Dawn– I just could never get into her youthful perspective. I’m not one of those adults who thinks all teens are awful and hormonal, but I think she was written by someone who did think that. If we could see Dawn in the context of her own life (like the Halloween episode where she had her first kiss), I think that would have been so much better. But mostly it was just Dawn as a plot device, or Dawn as a side note in Buffy’s life.
Retrospect makes it easy to see where things could or should have been improved, so I try not to fault the writers/producers too much. Both Dawn and Connor had some great moments, and the karaoke version of Mandy (“Oh, Jasmine…”) with Angel was one of my favourite things ever 🙂
Thanks for sharing your thoughts!
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I hated Dawn at first but eventually grew to tolerate her. It just seemed at the time like they thought the main characters were getting too old and they needed a teenager for teen viewers to identify with, and I wasn’t a teenager, so I just felt like they shoehorned one in and did it in a way that was frankly a bit offputting to us fans at the time. On the other hand, I never understood why Connor was hated. It was obvious he was inspired by the legend of the dhampir, like Blade, which was a cool idea. The only thing that would’ve made it cooler was if his mother was Buffy.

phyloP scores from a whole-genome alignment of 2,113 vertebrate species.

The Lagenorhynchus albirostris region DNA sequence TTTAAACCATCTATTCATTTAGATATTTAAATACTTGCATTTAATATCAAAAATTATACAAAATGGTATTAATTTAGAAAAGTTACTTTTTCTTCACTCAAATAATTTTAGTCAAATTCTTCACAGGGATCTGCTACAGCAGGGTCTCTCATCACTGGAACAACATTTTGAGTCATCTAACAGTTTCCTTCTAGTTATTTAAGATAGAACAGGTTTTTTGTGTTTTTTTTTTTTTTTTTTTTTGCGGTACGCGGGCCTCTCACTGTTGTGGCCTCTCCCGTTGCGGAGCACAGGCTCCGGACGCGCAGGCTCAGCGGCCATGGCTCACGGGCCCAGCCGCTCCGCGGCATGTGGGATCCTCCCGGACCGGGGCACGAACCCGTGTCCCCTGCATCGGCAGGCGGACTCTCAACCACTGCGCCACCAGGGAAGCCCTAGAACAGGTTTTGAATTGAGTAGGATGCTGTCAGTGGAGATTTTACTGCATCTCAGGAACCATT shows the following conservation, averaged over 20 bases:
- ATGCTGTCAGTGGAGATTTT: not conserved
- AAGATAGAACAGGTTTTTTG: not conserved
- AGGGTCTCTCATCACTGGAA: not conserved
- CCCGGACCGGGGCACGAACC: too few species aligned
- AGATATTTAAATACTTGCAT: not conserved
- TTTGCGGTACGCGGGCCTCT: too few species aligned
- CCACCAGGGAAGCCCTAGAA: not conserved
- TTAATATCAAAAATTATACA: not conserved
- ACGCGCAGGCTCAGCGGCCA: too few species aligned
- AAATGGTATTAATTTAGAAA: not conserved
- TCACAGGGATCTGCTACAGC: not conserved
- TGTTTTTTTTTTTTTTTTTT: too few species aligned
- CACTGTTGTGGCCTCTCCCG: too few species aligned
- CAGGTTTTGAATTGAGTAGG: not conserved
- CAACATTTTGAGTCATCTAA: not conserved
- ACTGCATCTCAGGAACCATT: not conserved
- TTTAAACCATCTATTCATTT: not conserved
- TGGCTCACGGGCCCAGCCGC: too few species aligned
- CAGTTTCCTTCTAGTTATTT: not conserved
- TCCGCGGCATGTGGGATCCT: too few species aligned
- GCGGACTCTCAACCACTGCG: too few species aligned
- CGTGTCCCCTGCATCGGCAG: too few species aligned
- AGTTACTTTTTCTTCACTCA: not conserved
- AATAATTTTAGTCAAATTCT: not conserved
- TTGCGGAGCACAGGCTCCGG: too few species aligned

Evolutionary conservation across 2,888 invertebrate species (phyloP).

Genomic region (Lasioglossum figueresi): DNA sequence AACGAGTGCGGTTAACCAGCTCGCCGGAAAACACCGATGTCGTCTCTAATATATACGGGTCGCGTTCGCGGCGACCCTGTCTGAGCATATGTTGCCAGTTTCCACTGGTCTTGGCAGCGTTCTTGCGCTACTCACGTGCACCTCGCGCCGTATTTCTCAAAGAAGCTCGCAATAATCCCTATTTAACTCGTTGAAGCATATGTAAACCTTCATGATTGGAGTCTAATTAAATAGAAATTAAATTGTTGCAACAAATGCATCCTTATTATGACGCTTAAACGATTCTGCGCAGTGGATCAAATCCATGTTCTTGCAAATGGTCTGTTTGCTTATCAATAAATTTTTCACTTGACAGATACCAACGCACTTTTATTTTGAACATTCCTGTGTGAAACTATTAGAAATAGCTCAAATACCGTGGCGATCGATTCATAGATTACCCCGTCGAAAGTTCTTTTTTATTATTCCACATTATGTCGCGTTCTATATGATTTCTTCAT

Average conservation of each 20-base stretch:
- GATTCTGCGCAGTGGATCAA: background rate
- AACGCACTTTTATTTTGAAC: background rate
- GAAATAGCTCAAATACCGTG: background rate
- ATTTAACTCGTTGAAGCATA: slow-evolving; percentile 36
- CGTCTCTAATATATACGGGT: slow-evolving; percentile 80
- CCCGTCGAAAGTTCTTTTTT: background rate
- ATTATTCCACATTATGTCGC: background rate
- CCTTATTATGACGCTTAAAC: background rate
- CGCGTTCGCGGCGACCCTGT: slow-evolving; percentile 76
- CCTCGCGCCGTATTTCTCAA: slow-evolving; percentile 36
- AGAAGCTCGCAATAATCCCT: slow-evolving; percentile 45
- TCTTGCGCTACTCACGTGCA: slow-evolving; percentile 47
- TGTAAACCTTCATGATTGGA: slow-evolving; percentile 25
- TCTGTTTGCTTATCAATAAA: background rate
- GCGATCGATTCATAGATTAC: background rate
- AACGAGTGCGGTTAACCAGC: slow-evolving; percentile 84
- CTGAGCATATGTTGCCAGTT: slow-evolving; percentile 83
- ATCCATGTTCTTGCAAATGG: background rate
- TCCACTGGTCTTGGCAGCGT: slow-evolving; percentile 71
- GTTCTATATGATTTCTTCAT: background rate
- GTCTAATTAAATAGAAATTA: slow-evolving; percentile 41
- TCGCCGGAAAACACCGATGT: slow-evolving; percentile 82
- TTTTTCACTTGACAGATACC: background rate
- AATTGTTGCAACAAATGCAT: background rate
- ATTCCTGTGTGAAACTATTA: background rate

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I hate it when TV writers try to revitalize a show by adding a kid. The best thing they did on Angel was to not let Connor stay a baby for long. Buffy as his mom– now that would have been interesting…